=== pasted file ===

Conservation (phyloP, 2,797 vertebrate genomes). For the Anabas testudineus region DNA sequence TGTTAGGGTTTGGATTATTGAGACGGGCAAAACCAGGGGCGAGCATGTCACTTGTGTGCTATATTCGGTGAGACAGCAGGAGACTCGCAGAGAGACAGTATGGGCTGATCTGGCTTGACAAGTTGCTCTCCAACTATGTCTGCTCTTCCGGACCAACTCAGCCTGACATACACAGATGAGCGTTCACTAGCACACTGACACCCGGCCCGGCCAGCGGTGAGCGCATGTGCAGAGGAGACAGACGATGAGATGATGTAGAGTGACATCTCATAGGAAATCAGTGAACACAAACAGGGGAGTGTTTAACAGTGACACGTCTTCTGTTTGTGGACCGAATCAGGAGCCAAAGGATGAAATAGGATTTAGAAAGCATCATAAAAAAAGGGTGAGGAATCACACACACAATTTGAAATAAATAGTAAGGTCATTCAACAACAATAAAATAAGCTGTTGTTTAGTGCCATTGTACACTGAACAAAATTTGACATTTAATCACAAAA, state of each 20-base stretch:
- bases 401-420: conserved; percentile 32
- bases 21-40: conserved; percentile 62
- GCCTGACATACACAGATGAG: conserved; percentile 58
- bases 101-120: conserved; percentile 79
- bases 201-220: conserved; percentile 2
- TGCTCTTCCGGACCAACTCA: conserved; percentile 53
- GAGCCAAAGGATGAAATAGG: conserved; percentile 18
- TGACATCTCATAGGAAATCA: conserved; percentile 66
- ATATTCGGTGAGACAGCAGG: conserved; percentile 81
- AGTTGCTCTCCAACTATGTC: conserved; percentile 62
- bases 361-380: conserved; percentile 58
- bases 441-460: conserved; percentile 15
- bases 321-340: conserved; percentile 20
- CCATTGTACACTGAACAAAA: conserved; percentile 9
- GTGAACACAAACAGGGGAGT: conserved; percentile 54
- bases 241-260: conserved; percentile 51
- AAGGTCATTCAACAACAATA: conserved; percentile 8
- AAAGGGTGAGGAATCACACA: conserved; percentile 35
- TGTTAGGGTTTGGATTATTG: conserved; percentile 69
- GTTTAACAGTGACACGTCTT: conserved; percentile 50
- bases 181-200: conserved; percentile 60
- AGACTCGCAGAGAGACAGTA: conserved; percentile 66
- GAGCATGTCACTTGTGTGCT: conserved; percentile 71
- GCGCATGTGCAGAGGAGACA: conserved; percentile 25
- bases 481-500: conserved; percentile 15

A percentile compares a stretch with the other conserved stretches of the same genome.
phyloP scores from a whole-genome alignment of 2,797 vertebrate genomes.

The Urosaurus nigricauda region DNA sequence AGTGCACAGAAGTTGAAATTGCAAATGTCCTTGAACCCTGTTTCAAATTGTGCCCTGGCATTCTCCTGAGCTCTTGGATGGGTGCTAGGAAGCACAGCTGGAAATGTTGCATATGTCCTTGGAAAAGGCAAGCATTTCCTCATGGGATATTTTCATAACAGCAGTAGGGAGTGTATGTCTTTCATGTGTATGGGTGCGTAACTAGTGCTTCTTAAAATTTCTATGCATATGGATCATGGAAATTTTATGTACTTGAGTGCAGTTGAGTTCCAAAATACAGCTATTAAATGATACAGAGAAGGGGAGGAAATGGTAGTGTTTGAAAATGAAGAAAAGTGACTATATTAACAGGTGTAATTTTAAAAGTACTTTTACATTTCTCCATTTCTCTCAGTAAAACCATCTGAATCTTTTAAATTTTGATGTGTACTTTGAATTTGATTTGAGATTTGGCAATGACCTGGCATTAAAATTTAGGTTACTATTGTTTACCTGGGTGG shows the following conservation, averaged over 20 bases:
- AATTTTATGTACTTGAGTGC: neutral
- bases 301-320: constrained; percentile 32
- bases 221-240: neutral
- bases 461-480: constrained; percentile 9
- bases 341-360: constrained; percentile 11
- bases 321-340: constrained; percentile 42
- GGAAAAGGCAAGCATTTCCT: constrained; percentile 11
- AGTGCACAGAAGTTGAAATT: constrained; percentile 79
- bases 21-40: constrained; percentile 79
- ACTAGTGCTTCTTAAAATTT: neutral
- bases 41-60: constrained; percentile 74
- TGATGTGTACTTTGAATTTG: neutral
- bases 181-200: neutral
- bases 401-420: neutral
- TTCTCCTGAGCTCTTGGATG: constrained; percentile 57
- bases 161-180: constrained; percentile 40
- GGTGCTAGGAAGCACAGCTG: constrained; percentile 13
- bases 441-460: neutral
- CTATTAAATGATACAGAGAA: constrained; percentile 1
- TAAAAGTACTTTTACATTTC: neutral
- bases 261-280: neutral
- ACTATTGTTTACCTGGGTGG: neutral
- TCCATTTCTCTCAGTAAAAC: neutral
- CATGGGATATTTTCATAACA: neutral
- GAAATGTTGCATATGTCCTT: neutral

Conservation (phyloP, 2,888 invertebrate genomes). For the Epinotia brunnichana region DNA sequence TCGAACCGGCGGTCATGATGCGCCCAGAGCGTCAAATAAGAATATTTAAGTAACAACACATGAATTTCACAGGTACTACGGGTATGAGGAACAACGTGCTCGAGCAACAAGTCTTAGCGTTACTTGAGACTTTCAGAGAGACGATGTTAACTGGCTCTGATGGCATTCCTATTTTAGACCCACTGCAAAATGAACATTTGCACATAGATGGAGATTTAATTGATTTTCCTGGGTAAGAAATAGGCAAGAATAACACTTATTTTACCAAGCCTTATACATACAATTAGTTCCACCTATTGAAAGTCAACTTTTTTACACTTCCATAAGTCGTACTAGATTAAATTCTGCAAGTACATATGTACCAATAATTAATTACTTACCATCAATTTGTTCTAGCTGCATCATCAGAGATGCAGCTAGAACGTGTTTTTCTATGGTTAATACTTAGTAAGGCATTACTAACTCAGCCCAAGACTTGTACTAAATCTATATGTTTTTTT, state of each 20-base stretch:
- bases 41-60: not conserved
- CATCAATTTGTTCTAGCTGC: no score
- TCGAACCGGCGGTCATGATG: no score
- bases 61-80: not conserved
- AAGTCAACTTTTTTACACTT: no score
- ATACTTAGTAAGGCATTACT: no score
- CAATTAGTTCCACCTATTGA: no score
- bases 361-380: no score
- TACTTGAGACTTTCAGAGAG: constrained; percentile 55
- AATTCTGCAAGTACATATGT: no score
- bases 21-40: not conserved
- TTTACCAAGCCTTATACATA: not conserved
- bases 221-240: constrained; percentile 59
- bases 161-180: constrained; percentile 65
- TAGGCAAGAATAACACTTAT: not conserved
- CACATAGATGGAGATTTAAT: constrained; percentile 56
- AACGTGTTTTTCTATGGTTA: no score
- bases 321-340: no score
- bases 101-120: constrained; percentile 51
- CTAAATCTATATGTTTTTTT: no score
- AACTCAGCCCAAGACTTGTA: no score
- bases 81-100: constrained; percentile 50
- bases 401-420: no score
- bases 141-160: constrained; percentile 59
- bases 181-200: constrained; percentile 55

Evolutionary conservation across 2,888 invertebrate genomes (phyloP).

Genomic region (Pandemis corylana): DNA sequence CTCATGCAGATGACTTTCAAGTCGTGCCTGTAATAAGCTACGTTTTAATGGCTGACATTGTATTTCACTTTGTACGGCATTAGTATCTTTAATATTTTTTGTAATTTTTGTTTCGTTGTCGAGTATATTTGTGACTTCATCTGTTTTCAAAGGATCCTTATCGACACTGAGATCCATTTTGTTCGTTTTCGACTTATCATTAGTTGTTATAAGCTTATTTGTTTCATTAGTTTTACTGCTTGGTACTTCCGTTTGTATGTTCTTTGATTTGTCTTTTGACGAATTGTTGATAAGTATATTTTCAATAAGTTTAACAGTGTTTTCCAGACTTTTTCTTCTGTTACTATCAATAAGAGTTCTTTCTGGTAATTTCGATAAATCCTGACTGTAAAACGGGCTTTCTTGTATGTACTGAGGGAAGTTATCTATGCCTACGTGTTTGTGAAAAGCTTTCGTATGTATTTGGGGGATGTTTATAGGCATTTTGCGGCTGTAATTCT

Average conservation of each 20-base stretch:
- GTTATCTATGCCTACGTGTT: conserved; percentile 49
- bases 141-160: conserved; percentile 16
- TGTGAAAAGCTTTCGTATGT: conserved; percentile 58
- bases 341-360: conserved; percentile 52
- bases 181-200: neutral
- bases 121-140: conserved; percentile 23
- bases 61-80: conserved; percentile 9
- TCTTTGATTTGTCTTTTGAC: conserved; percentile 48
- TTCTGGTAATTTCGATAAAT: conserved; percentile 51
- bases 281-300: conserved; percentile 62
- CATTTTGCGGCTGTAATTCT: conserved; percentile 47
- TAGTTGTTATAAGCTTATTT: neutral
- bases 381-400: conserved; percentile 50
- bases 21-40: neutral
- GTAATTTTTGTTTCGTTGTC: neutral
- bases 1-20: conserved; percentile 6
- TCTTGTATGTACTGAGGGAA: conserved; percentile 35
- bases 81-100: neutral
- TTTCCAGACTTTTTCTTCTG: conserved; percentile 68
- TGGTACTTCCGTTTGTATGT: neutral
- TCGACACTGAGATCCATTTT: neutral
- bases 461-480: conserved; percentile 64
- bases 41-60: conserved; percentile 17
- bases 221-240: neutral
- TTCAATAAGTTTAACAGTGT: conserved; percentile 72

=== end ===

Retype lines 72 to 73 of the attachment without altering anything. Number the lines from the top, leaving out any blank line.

- AACGTGTTTTTCTATGGTTA: no score
- bases 321-340: no score